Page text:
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Upcoming projects:
Building a Frame Saw
Forging a Copper Kettle
Making a pair of leather work boots
Forging and Fletching a Bodkin
Flocking a drawer interior

Saturday, August 23, 2014

Where the Waters Fall

Such an incredibly diverse and rich world exists in the Adirondacks, from the barren rocky peaks of the tallest summits to the verdant forests and lush rivers that flow between them, the brilliant autumn colours and the stark frozen winter landscapes, on scales as large as the mountains themselves and as small as the microscopic plants, above ground and below, living or hewn from stone. Whether blessed by views from the summit or in the lowlands, along the trail or in the feeling of seeing the first peaks cresting the horizon, an unfathomable beauty lies here like nowhere else I have seen. In the rain or the sun, the snow or the wind, alone or in good company, that will never change.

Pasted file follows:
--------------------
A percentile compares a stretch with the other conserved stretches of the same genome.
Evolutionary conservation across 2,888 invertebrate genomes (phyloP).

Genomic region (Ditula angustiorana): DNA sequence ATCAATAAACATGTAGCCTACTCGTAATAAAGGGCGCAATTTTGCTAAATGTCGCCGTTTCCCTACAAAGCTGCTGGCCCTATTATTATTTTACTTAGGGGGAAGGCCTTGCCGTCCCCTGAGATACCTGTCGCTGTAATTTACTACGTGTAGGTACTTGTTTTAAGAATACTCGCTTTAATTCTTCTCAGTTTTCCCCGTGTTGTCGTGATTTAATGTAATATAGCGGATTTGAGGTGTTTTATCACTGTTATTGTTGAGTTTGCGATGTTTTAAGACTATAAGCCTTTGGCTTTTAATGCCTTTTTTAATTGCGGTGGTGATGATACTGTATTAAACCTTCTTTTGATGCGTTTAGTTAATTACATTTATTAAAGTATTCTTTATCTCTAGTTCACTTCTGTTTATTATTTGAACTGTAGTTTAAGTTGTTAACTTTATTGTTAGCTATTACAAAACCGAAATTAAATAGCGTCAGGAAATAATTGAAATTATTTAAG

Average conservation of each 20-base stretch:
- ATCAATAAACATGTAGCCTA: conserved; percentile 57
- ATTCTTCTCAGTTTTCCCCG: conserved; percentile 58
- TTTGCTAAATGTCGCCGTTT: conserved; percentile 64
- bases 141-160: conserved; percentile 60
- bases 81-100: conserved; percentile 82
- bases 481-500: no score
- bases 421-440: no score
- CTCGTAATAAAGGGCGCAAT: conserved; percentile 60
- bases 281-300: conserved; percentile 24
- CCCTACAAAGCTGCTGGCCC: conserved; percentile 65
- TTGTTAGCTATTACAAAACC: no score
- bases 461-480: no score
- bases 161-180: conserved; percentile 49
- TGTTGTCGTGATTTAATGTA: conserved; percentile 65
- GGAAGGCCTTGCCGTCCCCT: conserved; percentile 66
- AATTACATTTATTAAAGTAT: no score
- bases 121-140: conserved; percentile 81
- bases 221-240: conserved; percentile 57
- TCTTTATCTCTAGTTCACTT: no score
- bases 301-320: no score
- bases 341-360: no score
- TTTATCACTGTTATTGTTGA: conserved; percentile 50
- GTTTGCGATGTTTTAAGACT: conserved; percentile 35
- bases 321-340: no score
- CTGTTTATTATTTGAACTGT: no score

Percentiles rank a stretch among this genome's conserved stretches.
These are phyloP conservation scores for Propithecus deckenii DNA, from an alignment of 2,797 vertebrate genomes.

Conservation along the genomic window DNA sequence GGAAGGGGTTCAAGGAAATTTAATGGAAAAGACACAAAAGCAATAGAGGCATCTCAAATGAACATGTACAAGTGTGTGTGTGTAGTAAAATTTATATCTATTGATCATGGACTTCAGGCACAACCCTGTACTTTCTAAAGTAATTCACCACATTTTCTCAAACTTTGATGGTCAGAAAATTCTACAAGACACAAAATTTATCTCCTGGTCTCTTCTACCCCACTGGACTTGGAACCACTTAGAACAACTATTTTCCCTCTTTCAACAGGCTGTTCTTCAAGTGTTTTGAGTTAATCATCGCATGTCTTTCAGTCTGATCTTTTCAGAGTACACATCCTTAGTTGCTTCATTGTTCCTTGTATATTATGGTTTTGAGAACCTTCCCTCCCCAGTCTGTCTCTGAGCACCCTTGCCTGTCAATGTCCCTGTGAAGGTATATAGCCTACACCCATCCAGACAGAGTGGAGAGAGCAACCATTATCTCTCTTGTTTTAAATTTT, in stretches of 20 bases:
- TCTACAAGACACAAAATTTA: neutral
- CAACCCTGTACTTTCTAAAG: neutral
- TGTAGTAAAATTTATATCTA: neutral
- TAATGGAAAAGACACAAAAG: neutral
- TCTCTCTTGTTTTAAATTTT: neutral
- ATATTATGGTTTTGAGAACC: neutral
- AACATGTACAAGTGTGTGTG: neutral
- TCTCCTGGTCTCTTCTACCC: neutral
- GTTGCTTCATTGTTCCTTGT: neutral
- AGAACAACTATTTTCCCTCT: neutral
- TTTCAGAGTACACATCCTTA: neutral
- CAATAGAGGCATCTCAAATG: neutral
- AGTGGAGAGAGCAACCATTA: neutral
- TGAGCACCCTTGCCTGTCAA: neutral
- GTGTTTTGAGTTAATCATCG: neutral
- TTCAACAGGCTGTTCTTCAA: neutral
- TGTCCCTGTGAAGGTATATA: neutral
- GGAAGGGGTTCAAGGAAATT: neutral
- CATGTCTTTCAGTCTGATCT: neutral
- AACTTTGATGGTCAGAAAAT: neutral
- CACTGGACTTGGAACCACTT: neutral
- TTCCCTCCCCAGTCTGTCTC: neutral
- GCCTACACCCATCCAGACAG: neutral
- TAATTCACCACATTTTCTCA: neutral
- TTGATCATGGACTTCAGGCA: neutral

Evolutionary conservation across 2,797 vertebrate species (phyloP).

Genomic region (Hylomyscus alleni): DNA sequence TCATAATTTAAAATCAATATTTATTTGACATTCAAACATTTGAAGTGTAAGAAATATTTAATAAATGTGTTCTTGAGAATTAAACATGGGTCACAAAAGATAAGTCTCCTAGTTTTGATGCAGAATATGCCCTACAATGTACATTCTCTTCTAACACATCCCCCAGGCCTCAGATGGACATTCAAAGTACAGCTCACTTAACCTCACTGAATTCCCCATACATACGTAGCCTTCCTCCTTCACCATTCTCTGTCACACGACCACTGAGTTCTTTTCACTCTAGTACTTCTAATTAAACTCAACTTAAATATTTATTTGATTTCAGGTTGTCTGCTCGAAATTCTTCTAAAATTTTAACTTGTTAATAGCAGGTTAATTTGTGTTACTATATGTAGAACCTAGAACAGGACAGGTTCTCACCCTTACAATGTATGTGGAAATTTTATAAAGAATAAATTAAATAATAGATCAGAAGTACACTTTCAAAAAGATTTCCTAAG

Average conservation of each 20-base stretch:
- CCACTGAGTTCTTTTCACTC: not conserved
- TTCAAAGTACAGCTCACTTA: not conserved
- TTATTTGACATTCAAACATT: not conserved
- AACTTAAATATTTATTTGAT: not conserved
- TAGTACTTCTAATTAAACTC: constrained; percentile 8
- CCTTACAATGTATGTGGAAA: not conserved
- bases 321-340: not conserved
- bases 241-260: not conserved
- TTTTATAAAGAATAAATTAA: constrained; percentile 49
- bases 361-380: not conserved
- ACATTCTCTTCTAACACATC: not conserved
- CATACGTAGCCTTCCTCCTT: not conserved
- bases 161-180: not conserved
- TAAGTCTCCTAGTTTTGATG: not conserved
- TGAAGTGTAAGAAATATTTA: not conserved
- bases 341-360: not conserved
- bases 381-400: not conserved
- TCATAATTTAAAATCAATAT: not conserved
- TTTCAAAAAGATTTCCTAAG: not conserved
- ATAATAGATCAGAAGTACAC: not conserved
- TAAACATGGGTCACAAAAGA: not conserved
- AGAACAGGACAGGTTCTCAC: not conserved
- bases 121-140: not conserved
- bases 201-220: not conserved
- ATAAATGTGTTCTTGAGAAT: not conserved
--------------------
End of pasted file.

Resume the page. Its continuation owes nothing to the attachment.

Fitting of its name, Tabletop Mountain rises to a long plateau of a summit yet below the treeline. Across its ridge, the trail wound for half a mile or more before coming to the peak, an otherwise unassuming outcropping with a halfhearted view of Marcy and Algonquin. The guidebooks always claim that this is one of the poorer views afforded by the 46, but I did not mind. To me, there are no mountains unworthy of their ascent.

Before making our way to Phelps, we returned from Tabletop to Indian Falls, a waterfall that holds a welcoming view of Marcy silhouetted between the encroaching walls of the forest. When I first came to Indian Falls a few years ago, the water was nowhere near as strong as this trip, given new life by a particularly wet summer.